Mary Kay Letourneau, the schoolteacher who married a former student she was convicted of raping, has died from cancer. She was 58.
Letourneau was a 6th grade teacher at an elementary school in Burien, a suburb of Seattle, when she began an inappropriate sexual relationship with then-12-year-old Vili Fualaau in 1996.
A friend of Letourneau's then-husband alerted the authorities about the relationship. Police caught Letourneau with the boy in a parked minivan at a marina in Des Moines, WA. at 1:20 a.m. on June 19, 1996.
Letourneau, a mother of four, initially told police the boy was 18. Both were fully clothed at the time, but police suspected something of a sexual nature had occurred.
Back at the police station, Letourneau, then 34, said she was babysitting Fualaau and took him home after she and her husband had a fight.
Letourneau and Fualaau's first daughter was conceived about two months later.
Letourneau pleaded guilty to two counts of child rape and was sentenced to six months in jail and three years of sex offender treatment.
The jail sentence was suspended on the condition that she agreed not to contact her adolescent baby daddy.
By then, Letourneau's husband had filed for divorce and moved out of state with their four minor children.
The couple's second daughter was conceived in 1998, before Letourneau was sentenced to serve more than 7 years in prison for child rape.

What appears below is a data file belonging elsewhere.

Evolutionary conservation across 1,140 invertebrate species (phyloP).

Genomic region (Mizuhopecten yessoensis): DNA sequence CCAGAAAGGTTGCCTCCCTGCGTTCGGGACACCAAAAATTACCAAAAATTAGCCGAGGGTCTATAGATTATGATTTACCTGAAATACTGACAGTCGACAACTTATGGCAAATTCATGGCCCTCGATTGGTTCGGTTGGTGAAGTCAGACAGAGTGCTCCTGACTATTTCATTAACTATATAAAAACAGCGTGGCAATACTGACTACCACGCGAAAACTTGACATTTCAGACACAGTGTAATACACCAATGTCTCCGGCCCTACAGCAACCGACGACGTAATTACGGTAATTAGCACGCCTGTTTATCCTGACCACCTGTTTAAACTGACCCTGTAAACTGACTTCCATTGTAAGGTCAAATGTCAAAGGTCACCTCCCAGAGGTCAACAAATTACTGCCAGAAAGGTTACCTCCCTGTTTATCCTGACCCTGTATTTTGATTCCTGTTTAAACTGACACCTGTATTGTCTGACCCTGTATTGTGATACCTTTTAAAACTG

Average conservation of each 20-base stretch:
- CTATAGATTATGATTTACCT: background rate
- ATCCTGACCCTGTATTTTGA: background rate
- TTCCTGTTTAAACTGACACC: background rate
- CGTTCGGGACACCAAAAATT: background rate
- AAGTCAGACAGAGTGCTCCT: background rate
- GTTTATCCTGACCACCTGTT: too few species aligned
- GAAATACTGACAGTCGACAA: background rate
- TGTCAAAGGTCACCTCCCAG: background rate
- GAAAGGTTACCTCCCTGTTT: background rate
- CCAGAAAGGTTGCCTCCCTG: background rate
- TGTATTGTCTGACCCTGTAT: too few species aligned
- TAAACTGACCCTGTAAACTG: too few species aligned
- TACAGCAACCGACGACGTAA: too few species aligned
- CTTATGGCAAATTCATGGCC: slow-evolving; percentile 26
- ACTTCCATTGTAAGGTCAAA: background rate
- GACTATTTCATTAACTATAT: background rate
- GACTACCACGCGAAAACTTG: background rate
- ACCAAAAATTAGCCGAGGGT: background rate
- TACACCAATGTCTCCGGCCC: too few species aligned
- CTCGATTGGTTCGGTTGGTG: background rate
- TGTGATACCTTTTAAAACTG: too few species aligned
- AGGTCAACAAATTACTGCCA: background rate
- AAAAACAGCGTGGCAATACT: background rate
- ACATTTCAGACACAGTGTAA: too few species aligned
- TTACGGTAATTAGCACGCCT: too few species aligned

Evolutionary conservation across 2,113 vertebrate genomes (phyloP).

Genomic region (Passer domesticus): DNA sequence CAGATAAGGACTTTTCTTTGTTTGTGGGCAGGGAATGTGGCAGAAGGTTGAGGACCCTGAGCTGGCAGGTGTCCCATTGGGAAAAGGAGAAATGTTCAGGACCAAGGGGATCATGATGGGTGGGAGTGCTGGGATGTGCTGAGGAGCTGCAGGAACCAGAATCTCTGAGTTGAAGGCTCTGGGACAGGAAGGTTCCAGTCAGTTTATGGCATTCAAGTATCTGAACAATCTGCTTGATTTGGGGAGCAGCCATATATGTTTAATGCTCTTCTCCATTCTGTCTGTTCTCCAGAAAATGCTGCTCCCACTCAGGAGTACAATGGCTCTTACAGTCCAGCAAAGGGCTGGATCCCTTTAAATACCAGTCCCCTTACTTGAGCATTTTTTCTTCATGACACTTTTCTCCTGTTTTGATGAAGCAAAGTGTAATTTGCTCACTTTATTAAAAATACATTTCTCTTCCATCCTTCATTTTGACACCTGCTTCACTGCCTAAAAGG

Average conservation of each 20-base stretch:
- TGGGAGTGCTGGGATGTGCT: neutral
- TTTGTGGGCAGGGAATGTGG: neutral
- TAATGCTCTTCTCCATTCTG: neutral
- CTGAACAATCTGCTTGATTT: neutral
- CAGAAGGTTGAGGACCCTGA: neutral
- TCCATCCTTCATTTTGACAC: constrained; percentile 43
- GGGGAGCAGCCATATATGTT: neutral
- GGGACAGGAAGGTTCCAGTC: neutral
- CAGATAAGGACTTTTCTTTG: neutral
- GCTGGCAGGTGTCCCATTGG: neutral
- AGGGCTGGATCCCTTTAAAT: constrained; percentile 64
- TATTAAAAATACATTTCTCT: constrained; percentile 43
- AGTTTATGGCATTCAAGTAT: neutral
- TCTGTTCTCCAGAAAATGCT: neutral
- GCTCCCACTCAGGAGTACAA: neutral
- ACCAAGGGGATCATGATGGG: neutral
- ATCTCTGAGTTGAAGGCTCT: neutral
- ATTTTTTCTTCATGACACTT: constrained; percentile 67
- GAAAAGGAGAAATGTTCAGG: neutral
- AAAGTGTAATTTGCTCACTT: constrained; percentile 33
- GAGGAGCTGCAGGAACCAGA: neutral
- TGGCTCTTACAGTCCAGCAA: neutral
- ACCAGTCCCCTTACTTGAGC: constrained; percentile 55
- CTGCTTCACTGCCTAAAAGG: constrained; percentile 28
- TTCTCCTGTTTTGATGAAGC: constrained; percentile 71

After Letourneau's early release from prison in 2004, Fualaau, then 20, applied to the court for permission to see her. The couple was married in 2005.
In 2017, Fualaau, then 33, filed for a legal separation from Letourneau, 55.
Fualaau told the NY Post he still loved his wife and they were happy together. He said the separation was for business purposes "in order to sell cannabis."
He said the separation would make it easier for him to obtain a license to sell "cigaweed" - marijuana cigarettes.
"It's not necessarily what you think. When you want to get licensed, they do background checks on both parties," he told the New York Post. "If I decide to be a part of it, I have to be licensed, and I have to be vetted, and so does a spouse. She has a past. She has a history."
Fualaau worked as a DJ in the Washington area but he wanted to start his own business.
The couple's story was the subject of books and a movie on USA Network, titled "All-American Girl: The Mary Kay Letourneau Story."